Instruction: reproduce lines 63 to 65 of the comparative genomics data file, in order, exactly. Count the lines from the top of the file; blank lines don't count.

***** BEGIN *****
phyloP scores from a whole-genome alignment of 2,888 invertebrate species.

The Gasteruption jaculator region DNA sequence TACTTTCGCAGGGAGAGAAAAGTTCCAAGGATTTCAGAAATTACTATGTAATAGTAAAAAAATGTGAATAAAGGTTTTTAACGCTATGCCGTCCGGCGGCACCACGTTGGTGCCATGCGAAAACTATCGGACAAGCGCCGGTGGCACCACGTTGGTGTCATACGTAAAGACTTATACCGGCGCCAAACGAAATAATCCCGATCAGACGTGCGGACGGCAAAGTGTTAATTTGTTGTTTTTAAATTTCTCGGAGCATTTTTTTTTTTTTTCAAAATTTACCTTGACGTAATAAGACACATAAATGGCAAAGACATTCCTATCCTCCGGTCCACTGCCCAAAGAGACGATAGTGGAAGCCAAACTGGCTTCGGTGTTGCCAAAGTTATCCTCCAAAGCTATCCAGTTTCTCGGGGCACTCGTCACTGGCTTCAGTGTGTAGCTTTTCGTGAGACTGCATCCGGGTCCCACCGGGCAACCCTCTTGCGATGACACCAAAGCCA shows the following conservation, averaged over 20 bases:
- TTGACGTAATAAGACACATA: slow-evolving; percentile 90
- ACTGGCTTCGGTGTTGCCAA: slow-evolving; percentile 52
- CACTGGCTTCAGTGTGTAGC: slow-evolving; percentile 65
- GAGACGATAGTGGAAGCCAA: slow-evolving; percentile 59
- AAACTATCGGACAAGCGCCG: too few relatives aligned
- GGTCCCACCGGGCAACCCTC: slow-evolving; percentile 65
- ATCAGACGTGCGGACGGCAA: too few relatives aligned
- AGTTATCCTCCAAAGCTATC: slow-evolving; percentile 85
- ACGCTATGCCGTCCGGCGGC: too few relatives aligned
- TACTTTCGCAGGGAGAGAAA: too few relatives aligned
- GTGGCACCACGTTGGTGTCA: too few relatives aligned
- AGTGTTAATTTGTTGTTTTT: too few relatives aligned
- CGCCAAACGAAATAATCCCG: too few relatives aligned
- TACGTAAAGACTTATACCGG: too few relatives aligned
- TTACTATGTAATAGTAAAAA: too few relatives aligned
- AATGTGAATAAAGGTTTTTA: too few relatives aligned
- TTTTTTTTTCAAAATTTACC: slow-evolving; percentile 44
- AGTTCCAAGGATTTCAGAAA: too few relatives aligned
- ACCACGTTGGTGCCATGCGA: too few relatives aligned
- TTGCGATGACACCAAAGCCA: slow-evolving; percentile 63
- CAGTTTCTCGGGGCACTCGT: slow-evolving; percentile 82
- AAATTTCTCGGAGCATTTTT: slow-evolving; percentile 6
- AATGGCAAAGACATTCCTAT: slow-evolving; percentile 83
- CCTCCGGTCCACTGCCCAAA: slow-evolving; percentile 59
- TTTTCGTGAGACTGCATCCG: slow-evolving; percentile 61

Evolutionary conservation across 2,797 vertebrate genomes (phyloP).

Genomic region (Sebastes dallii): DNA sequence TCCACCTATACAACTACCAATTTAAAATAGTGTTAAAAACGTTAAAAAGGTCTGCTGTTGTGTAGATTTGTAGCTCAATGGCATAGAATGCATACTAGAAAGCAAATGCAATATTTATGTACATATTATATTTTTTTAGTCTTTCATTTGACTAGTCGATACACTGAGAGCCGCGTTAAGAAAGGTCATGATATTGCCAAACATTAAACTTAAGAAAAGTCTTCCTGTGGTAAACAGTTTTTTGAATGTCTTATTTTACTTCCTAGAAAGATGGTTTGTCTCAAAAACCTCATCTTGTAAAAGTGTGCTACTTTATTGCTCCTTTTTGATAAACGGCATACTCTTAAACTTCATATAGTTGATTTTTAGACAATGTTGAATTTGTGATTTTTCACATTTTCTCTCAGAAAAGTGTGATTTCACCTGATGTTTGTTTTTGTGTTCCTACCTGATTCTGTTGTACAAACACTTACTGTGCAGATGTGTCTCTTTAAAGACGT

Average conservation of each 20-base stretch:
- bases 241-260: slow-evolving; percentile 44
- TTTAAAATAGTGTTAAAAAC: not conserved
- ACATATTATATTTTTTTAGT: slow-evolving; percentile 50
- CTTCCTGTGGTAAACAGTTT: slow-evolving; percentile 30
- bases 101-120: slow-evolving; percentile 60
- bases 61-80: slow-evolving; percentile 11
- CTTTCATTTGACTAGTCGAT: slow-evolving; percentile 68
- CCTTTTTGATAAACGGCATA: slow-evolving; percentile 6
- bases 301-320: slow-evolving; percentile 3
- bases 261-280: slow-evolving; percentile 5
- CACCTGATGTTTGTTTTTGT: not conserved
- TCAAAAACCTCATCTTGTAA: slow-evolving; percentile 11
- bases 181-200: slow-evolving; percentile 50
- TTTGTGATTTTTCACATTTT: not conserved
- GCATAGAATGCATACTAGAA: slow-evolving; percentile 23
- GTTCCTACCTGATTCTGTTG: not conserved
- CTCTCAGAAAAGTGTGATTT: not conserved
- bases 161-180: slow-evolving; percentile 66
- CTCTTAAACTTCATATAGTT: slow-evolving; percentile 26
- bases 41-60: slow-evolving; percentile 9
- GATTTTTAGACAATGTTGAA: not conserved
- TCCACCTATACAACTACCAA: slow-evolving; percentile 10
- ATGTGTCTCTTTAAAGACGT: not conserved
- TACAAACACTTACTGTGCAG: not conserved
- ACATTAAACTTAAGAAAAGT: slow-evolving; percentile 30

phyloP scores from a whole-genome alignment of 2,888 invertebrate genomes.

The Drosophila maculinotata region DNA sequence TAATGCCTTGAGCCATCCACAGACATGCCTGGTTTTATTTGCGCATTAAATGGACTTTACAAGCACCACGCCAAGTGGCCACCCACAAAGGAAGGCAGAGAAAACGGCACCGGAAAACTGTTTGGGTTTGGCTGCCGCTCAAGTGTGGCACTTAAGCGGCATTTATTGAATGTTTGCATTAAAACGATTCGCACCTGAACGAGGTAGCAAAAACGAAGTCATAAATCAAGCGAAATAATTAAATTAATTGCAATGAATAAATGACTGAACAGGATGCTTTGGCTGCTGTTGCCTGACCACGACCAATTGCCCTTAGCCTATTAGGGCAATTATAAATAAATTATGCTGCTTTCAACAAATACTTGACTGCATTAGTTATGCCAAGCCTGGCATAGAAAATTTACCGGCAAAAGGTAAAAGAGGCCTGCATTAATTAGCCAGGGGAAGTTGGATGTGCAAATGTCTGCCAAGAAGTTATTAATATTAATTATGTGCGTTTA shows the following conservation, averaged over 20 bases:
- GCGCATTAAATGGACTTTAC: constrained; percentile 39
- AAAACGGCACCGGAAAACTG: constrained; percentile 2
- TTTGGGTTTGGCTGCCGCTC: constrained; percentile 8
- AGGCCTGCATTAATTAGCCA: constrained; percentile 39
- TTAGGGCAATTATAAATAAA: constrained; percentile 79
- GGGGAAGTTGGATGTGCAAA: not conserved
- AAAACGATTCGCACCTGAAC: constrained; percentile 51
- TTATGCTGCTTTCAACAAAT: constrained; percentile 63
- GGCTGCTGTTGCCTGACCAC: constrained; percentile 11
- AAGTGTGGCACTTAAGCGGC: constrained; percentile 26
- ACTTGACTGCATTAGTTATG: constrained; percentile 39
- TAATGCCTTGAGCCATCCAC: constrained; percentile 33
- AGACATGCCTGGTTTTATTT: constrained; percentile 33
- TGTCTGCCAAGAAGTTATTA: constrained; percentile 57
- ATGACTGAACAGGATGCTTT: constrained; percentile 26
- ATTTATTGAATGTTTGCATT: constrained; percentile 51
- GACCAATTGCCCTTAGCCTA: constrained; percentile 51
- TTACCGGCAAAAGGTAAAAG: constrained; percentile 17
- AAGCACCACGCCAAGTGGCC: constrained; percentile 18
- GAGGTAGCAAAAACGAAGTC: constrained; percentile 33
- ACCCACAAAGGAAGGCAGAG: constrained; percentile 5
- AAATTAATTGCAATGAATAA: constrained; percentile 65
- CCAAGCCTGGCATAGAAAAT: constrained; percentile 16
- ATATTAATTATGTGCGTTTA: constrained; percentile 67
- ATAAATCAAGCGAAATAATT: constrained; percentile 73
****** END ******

- GGGGAAGTTGGATGTGCAAA: not conserved
- AAAACGATTCGCACCTGAAC: constrained; percentile 51
- TTATGCTGCTTTCAACAAAT: constrained; percentile 63